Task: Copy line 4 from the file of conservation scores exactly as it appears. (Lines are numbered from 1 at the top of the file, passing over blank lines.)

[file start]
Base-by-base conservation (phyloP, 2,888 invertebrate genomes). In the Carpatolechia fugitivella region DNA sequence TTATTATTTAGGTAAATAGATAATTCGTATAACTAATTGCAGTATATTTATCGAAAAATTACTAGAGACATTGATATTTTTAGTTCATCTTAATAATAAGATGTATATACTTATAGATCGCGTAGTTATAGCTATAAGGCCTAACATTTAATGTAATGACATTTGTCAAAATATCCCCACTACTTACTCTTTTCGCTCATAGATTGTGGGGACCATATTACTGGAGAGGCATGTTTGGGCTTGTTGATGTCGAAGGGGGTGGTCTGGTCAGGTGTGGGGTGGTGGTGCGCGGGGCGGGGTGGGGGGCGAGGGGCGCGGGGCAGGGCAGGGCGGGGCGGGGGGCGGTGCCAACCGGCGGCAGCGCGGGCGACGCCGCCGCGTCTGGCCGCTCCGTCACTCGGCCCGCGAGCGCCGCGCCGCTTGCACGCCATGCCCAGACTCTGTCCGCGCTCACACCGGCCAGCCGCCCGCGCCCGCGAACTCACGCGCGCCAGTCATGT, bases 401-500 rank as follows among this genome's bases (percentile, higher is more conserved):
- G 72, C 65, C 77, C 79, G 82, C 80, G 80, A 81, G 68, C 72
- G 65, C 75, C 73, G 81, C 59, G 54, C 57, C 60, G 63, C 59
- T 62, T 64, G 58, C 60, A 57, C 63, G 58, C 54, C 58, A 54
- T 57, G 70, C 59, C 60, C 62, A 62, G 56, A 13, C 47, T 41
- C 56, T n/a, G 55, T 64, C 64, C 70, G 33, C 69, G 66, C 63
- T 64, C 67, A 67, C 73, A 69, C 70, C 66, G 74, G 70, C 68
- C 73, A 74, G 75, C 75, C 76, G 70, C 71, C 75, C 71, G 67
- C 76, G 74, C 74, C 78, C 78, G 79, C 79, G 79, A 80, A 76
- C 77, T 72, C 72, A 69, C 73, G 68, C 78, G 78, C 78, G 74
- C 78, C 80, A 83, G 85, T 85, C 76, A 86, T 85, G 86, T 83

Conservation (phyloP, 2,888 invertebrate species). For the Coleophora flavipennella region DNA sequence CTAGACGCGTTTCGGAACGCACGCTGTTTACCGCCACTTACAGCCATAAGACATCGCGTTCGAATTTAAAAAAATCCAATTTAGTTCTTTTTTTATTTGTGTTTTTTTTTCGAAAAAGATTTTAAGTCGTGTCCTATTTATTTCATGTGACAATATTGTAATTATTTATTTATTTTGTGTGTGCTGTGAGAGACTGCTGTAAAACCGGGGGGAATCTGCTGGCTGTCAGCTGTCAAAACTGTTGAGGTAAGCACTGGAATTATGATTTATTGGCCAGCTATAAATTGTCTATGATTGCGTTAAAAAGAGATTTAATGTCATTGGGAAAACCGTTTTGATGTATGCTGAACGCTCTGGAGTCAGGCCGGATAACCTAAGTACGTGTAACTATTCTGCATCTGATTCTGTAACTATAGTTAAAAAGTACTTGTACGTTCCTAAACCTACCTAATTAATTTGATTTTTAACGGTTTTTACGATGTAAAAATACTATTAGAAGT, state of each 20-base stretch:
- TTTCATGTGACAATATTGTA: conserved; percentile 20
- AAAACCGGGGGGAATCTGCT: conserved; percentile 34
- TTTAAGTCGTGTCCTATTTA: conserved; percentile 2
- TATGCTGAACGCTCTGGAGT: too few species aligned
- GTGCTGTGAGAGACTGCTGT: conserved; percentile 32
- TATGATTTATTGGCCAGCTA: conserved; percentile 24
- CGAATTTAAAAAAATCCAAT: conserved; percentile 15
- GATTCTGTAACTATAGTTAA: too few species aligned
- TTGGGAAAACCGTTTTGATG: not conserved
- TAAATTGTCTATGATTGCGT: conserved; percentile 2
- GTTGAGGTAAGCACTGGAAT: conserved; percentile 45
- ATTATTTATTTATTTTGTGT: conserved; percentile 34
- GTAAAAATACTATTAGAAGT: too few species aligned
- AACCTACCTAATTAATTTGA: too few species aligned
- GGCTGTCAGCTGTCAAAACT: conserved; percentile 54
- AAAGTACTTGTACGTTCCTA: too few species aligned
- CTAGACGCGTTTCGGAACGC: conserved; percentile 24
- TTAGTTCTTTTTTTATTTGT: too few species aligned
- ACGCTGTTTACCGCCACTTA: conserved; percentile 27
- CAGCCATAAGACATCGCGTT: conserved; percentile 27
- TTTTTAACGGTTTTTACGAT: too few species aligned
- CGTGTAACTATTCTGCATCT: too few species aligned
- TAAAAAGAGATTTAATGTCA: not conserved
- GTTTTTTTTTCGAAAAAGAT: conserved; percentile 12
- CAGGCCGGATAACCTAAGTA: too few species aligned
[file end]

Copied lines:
- T 62, T 64, G 58, C 60, A 57, C 63, G 58, C 54, C 58, A 54